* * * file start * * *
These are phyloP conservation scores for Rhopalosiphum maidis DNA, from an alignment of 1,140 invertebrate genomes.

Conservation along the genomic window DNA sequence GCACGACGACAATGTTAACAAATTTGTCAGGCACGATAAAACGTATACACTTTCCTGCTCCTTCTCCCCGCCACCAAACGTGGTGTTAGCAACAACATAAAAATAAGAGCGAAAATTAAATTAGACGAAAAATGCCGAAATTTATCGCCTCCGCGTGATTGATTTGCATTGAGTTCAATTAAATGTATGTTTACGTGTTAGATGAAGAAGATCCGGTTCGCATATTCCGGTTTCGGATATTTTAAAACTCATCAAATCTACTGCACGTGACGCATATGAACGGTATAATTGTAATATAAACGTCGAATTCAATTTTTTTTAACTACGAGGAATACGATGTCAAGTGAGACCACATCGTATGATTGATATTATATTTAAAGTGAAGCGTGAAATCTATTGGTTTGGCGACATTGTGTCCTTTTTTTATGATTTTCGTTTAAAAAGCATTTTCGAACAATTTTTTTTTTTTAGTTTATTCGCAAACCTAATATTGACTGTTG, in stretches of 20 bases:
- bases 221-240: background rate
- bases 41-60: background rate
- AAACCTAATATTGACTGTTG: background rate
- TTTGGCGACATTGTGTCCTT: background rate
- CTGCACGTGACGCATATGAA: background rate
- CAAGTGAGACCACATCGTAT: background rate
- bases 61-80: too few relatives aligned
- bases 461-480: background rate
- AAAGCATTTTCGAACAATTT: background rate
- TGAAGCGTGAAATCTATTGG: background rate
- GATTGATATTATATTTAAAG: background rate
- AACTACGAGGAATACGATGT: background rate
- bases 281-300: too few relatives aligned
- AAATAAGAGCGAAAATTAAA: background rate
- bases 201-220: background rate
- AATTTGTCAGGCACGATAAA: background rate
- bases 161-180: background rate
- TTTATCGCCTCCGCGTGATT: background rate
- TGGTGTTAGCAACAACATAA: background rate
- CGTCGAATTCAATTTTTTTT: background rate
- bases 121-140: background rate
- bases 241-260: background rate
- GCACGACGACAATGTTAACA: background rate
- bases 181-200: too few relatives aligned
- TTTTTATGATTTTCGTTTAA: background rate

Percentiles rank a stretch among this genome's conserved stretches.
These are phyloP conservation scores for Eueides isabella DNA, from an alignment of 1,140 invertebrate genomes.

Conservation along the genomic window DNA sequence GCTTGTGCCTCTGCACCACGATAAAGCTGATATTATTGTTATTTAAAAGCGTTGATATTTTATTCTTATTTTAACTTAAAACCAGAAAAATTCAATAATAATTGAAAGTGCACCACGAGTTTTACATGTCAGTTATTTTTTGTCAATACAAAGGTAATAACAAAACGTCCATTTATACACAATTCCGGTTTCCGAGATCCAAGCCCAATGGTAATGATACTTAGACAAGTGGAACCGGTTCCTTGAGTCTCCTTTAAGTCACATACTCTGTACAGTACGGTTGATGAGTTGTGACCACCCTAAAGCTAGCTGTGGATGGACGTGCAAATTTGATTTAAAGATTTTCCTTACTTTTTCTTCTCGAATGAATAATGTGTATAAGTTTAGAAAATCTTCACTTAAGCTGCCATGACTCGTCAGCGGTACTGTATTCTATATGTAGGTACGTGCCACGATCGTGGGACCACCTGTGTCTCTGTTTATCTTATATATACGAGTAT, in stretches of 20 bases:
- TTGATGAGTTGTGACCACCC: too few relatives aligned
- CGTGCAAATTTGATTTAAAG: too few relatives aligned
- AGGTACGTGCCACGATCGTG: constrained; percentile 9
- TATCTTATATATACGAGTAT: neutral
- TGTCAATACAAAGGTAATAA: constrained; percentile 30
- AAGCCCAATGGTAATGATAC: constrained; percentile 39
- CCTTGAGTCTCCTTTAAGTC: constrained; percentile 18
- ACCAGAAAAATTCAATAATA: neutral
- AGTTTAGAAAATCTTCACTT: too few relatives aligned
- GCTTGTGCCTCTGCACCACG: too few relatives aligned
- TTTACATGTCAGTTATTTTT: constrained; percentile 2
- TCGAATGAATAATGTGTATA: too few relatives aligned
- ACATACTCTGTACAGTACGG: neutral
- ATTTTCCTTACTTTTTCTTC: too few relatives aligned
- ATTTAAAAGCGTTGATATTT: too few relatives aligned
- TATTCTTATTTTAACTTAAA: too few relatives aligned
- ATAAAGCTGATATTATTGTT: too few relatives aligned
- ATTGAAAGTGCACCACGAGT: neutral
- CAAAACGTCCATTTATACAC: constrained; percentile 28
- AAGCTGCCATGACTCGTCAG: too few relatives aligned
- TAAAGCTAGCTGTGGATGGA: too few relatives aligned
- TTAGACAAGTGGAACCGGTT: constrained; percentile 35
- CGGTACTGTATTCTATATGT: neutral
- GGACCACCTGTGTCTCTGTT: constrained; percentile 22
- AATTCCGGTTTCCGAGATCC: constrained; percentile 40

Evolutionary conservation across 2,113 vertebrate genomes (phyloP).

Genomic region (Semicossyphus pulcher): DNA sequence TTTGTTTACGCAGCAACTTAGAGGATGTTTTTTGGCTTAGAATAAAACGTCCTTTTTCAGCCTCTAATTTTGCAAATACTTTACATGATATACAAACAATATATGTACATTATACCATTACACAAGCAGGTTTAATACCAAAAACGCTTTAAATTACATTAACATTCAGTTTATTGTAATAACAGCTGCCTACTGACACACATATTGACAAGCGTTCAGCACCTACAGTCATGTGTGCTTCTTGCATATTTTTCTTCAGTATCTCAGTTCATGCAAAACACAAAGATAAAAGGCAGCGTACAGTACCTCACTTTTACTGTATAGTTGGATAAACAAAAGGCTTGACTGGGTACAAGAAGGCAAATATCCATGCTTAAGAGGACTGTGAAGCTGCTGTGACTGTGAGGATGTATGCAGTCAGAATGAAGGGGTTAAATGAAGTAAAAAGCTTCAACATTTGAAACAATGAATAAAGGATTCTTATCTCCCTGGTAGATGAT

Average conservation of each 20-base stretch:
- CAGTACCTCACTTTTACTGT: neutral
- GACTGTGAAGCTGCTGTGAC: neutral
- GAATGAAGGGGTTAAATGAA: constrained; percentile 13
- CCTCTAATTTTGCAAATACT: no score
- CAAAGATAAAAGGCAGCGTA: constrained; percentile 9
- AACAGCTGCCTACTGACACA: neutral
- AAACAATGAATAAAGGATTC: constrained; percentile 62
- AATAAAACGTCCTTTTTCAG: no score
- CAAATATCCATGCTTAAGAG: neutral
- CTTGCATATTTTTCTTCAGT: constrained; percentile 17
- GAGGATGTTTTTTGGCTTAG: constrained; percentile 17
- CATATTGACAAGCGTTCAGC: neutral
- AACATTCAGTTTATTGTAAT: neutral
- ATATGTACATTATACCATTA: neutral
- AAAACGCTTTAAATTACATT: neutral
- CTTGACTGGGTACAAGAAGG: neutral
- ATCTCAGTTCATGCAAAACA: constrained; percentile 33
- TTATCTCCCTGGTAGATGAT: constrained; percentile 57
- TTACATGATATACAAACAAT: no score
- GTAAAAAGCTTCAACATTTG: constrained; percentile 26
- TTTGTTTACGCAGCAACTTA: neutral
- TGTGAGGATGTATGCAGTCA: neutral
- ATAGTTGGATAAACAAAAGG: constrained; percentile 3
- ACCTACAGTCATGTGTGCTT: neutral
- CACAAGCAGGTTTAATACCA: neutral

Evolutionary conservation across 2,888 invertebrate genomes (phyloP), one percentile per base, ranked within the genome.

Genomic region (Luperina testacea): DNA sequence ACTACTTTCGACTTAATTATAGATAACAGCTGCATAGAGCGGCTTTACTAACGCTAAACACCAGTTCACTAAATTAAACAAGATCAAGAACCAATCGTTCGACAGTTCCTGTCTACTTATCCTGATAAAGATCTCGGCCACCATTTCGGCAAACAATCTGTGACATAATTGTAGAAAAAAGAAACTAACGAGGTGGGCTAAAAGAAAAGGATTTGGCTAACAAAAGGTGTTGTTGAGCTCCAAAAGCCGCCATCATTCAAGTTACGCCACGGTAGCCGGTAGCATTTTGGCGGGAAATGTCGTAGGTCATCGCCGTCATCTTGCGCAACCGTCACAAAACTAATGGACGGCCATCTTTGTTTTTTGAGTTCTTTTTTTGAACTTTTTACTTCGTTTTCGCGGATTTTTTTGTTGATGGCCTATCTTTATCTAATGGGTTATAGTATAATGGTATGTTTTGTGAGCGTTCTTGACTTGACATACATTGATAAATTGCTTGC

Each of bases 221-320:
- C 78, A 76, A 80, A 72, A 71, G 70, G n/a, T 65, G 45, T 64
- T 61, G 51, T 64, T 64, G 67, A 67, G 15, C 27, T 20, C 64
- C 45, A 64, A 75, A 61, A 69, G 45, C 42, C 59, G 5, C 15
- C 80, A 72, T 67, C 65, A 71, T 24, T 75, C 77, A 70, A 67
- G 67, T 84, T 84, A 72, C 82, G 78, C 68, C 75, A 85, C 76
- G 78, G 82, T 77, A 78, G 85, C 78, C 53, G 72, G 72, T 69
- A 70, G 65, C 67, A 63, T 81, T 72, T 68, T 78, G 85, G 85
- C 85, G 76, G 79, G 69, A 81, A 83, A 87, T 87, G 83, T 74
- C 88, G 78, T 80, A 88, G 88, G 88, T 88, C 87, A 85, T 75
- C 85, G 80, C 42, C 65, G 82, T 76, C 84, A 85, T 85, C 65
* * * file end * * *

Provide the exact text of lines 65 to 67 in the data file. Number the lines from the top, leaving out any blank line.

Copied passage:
- AAACAATGAATAAAGGATTC: constrained; percentile 62
- AATAAAACGTCCTTTTTCAG: no score
- CAAATATCCATGCTTAAGAG: neutral